Opinion: Recognising value of creativity

The Hepworth Prize for Sculpture - Composition for 37 flutes (in two parts) by Cerith Wyn Evans. Picture by Simon Hulme
The Hepworth Prize for Sculpture - Composition for 37 flutes (in two parts) by Cerith Wyn Evans. Picture by Simon Hulme
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The sale at auction, for £3.2m, of a small alabaster mask produced in the 1920s by Henry Moore, is proof if proof were needed of the cachet of sculpture that can claim a Yorkshire heritage.

The guide price had been barely half that amount, but as Clare Lilley at the Yorkshire Sculpture Park told this newspaper before the gavel hit the table, many regions of the world would give their eye teeth to claim a connection with our own.

It was against this covetous backdrop that the Hepworth Prize for Sculpture was presented in Wakefield last night, to Cerith Wyn Evans.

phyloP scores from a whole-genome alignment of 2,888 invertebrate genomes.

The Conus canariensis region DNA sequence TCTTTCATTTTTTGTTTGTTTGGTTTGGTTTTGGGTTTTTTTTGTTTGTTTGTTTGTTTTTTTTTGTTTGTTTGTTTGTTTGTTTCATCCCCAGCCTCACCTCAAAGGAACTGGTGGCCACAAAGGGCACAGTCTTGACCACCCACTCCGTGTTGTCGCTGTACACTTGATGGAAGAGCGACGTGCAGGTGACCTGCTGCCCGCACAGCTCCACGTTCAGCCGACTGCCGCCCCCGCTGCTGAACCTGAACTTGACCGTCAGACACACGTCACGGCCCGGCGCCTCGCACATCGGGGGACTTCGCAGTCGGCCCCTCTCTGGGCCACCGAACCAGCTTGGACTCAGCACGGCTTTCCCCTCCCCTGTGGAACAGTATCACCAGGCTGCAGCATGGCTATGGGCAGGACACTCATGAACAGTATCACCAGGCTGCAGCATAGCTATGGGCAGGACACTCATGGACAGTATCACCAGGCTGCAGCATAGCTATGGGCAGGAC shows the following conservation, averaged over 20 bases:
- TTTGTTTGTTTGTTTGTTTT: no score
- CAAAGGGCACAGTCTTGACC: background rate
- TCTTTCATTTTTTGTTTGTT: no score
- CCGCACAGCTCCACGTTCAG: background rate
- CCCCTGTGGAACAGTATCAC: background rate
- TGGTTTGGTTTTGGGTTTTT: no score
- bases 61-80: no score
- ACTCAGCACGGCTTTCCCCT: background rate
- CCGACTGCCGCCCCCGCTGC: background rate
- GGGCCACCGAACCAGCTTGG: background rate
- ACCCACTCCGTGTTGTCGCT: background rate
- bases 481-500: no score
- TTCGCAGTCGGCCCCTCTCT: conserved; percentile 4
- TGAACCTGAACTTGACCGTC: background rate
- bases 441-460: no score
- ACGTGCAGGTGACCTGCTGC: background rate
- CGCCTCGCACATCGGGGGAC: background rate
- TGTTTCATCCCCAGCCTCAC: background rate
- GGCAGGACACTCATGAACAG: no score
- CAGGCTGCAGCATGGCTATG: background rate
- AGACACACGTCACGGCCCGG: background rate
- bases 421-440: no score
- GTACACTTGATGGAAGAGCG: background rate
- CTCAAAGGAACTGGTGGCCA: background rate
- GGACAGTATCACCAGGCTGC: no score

Hosted by the gallery named after Moore’s Yorkshire contemporary, the no less collectable Barbara Hepworth, this is now one of the biggest arts awards in the country. It has been called the North’s answer to the Turner Prize, and not without reason. Indeed, its first winner, Helen Marten, went on to win the Turner itself.

It is not by accident that the West Riding now finds itself at the epicentre of Europe’s modern sculpture movement. The venues that perpetuate the names of Moore and Hepworth in Leeds and Wakefield – the so-called Sculpture Triangle – will host next year the biggest celebration of the genre the country has seen, with large-scale works in three cities and a summer-long festival.

This has been made possible because the region has recognised the value of its creative artists and their ability to generate economic benefits – not just for a handful of auction goers but for tourism in the communities from whence they came.

Liverpool has the Beatles; Yorkshire, it can now be demonstrated, has its Moore and Hepworth.